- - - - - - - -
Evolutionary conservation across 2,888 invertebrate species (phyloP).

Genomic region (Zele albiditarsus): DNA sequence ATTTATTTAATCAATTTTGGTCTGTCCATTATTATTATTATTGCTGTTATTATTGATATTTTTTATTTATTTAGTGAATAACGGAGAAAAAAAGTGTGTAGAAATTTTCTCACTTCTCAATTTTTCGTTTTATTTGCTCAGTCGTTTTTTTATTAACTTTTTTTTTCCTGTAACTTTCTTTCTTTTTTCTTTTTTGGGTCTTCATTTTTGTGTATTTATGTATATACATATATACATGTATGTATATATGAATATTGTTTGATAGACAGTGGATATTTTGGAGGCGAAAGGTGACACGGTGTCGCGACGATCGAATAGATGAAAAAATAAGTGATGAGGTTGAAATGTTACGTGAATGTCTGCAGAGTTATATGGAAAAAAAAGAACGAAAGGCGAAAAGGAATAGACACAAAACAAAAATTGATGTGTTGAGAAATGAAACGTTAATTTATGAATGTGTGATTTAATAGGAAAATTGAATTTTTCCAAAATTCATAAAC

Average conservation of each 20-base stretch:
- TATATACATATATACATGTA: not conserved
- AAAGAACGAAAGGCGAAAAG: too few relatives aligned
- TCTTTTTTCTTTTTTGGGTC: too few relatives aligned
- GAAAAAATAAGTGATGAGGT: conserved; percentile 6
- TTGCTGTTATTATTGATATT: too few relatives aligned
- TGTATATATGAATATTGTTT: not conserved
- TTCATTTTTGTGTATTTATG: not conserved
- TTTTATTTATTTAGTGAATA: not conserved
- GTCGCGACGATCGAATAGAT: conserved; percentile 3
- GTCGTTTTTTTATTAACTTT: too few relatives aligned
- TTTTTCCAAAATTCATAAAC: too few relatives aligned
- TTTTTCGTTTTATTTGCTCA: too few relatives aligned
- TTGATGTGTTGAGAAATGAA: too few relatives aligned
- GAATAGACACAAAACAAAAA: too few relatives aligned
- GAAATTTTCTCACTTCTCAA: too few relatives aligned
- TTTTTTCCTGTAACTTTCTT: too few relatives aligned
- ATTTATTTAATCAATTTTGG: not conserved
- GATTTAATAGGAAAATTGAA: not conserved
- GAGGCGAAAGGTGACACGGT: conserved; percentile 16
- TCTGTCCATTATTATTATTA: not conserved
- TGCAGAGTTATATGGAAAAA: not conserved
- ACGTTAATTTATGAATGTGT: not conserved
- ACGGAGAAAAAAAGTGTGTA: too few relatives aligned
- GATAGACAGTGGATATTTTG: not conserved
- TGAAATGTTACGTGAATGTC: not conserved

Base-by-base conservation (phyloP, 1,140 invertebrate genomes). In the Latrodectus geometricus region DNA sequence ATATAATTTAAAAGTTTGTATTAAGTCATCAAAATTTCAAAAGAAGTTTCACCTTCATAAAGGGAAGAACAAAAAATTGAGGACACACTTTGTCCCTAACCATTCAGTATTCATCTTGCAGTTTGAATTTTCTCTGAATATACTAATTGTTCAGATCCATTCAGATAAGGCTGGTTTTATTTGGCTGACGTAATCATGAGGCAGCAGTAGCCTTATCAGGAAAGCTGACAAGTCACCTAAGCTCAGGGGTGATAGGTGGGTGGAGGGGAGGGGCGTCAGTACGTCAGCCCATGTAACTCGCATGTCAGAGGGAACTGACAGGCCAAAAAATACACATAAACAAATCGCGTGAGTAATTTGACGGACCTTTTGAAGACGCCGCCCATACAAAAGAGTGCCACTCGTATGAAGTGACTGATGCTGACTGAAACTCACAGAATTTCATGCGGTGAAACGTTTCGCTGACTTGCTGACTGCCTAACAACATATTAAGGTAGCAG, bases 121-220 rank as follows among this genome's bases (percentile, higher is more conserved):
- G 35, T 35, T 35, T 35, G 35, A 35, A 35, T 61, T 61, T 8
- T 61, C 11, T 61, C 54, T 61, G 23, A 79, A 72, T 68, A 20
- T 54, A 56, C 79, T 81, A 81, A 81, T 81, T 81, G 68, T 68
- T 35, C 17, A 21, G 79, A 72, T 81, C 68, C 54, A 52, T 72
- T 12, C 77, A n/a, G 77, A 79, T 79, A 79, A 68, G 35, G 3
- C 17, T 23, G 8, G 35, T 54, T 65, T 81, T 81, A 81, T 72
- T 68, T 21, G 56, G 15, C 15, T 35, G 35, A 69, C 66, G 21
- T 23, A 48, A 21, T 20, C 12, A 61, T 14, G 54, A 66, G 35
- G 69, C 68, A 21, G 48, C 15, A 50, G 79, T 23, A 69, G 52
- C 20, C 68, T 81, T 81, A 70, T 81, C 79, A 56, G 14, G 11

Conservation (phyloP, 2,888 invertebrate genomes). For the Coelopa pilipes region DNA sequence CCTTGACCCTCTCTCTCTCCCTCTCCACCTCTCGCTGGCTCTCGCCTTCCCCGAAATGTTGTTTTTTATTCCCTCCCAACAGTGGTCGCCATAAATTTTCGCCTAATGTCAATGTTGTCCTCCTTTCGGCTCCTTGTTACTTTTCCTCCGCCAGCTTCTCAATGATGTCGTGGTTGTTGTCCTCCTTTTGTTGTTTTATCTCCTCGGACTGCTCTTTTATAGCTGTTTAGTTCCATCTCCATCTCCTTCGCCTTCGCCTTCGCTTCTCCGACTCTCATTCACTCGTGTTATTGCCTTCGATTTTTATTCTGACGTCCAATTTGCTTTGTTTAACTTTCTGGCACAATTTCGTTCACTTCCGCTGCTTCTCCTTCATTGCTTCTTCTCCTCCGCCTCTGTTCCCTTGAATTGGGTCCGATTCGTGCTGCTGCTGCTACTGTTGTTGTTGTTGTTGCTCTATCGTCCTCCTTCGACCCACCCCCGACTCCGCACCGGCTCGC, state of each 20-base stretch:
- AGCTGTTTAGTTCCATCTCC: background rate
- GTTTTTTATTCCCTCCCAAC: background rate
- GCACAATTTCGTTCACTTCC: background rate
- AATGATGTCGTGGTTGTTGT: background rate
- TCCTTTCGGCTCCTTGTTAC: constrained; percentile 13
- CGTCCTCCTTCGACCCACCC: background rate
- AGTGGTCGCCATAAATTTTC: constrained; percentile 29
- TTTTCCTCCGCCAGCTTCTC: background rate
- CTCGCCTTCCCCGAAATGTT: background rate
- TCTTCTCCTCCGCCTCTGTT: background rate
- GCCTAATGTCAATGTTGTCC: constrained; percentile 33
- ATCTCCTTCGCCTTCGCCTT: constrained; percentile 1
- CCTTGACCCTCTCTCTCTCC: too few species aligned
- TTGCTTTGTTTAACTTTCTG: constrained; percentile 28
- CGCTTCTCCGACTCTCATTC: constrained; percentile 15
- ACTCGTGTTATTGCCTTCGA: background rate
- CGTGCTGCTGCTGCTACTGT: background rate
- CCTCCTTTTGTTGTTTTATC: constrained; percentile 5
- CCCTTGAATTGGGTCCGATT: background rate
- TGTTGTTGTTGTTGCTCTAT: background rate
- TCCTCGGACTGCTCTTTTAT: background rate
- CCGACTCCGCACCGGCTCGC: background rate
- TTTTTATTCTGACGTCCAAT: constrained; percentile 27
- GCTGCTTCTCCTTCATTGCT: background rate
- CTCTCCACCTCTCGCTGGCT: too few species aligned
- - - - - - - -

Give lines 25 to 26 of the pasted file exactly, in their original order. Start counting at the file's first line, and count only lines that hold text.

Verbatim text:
- ACGTTAATTTATGAATGTGT: not conserved
- ACGGAGAAAAAAAGTGTGTA: too few relatives aligned